Friday, February 21, 2014

Abhay's prized top!

Abhay's latest fascination is the "Beyblade" which is nothing but our good old spinning top packaged as a prized merchandise of the Japanese animated series! Abhay has had his eye on the said toy for a long time now and knowing better than to expect his mom to buy it for him, he tapped the daddy! Nevertheless, it wasn't a complete walkover with his dad too! Daddy managed to extract a few promises (well done daddy!) here and there about Abhay eating on his own and sleeping on his own, and Abhay finally became the proud owner of a Cosmic Pegasus Beyblade!  But as it turned out, neither was the Beyblade an original (so claimed his Beyblade brethren at school!) nor were his promises fulfilled !!:-)  Gone are the days when kids regard a much sought-after toy as their  most cherished possession.... now with every other wish fulfilled, where's the thrill in it? Anyway, after all said and done, the Beyblade or it's imitation is nothing but a spinning top! So when we saw a couple of local boys playing with spinning tops at a playground last week, it rekindled my husband's childhood passion. Overcome with nostalgia, he made a pit stop at a local shop and bought one for Abhay. When he wound the string, tight and taut and released it into action, we realised that the pleasure is the same, or may be even better! The only difference being one cost Rs.590/- (plus the ignominy of not being the original) and the other just Rs.15!!!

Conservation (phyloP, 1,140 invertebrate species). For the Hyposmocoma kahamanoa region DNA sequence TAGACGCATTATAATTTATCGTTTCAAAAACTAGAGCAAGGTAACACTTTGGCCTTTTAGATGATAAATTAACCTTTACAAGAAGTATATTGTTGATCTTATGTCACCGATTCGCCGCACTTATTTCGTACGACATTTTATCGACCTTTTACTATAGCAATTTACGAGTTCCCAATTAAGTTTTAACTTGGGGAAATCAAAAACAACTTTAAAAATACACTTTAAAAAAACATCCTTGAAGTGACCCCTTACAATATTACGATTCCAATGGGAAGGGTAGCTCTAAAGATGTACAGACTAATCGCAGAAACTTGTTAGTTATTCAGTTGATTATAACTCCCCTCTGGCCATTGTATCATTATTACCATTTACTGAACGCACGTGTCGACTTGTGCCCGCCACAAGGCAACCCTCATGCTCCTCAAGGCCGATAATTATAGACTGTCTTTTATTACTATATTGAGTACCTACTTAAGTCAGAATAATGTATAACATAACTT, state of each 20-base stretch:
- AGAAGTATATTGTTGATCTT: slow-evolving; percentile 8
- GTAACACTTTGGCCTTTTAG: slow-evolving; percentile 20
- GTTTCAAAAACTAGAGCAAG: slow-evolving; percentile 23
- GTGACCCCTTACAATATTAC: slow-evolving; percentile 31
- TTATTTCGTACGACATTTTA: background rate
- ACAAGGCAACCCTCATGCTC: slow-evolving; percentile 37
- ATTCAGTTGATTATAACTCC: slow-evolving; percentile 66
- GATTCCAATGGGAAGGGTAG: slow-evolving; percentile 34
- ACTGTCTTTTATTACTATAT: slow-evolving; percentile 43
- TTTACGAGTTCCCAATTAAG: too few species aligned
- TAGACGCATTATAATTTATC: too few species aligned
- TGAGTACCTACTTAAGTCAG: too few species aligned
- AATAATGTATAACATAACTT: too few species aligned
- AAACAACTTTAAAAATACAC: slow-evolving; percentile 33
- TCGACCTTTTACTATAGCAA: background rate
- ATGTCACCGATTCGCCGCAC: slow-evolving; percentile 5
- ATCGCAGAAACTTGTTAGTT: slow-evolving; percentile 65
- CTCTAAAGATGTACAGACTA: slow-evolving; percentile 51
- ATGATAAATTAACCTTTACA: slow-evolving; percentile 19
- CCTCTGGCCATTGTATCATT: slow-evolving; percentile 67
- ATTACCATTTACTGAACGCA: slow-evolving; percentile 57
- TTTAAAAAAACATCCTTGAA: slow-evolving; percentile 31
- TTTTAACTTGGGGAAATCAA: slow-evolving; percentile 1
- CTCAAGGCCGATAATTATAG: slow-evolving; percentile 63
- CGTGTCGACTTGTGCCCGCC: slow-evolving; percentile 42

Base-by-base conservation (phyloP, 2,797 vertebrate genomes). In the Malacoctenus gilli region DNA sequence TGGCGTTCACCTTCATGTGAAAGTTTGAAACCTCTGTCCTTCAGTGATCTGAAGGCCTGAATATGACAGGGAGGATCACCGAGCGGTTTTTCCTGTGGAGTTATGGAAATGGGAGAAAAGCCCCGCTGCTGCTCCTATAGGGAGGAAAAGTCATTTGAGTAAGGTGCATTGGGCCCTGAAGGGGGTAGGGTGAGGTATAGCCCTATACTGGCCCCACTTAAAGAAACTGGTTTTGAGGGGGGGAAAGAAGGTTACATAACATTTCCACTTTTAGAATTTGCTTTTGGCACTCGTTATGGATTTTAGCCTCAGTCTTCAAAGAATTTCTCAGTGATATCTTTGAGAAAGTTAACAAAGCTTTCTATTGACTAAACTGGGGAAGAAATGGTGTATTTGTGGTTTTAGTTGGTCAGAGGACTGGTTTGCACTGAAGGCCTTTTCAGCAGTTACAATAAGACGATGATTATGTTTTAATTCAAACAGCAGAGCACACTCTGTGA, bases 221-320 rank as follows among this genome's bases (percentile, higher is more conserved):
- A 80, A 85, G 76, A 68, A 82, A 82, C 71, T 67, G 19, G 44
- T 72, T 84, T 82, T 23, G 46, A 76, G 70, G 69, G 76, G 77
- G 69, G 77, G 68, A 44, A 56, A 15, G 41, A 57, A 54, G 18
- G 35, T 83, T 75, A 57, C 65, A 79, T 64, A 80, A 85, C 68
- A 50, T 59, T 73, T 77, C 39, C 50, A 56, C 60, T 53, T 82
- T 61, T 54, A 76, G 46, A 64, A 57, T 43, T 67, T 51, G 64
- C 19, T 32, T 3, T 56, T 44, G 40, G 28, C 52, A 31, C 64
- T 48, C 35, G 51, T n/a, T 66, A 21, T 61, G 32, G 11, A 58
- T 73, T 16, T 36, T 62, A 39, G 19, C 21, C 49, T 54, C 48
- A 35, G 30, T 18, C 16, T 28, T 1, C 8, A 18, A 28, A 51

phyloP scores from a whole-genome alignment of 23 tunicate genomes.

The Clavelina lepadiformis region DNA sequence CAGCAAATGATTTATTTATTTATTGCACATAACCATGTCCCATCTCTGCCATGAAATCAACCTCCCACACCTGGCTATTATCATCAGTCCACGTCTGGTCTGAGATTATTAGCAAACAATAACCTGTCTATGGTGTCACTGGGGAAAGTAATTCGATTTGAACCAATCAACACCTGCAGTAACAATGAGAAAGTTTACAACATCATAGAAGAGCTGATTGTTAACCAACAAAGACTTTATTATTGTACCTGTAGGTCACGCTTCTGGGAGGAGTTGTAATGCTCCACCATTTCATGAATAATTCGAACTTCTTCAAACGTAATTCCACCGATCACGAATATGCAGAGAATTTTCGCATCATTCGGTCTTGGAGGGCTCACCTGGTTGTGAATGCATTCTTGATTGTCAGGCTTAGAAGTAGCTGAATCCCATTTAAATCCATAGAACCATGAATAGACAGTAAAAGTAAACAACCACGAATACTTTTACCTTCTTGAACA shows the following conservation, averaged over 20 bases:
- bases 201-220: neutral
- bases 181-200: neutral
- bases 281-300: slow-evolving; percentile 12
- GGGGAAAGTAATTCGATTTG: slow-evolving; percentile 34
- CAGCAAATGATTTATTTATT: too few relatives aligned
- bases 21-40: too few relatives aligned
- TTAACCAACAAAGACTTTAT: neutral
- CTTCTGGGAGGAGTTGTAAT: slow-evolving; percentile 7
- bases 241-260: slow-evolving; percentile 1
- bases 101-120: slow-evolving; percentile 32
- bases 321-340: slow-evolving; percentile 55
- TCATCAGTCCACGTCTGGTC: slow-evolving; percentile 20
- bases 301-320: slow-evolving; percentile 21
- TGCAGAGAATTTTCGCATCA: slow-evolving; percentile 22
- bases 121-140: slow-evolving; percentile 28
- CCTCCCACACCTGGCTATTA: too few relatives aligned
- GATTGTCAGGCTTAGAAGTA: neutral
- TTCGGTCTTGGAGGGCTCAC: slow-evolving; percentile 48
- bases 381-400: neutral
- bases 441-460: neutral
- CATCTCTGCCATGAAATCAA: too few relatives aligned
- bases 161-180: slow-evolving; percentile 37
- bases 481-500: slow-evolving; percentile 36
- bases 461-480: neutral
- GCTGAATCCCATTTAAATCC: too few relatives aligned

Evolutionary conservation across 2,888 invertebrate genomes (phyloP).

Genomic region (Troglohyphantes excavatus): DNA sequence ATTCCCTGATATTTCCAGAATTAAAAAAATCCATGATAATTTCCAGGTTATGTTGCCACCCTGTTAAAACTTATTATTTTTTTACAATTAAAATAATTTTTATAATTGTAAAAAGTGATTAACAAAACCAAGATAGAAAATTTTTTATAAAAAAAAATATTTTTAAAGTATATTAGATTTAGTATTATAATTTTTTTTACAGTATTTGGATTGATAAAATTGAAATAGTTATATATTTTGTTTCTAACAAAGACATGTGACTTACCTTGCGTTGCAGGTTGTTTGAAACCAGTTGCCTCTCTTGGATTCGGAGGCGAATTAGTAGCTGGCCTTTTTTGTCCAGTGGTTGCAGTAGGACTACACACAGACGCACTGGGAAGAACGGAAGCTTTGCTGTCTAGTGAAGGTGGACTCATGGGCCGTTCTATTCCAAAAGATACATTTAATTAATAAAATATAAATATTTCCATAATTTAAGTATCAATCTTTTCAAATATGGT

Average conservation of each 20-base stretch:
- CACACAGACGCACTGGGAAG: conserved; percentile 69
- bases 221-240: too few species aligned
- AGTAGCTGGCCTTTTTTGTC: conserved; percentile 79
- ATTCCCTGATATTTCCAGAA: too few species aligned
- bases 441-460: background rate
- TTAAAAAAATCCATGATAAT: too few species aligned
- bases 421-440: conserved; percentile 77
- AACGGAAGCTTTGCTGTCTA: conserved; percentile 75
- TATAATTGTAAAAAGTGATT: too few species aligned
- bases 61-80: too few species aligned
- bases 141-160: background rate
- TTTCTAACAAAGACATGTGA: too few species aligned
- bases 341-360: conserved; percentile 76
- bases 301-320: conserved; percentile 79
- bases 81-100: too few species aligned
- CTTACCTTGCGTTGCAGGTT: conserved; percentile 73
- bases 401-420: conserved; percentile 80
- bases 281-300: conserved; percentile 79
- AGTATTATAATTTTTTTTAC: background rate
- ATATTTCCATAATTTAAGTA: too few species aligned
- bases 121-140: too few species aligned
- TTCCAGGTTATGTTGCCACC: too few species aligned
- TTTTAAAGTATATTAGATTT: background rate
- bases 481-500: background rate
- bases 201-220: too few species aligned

Today I had Abhay read “Mangu’s Top” by Kamakshi Balasubramanian and illustrated by Amitava Sengupta brought out by National Book Trust publication. Mangu longed for a toy but couldn’t afford one as his parents were poor. Mangu sat outside watching other kids play with toys like top, marbles or a kite, when suddenly he stumbled upon a top that lay by a large stone in the corner. Mangu found that it was an old, pock marked toy with hardly any colour on it. Mangu brought it home and began to play with it. As it spun, Mangu thought it looked dull and tired and did not exhibit the same vibrancy like the other tops. So Mangu decided to give it a makeover – he rubbed the top with a piece of brick, so as to cover up its pits. He then coated it with a spoonful of oil that his mother gave, some leftover paint that his father borrowed and left the top to dry overnight, while Mangu slept dreaming about the top. During the night, the colourful top rolled towards him as if to surpise him in the morning when he opened his eyes!  But while he was delighted to find his colourful top all ready for play, he was also dismayed to see a gaping hole on his top that ran from one end to another that made sadly conclude that the top may never spin again. Without giving up hope, Mangu wound a string around the top and as he released it, his red and yellow top spun merrily reflecting colour, sunlight and what’s more, his top even whistled as the wind blew through the hole. Finally, Mangu had his own spinning whistling top! A nice little story of longing that our kids today may find it hard to relate to! Well…who’s to blame??  

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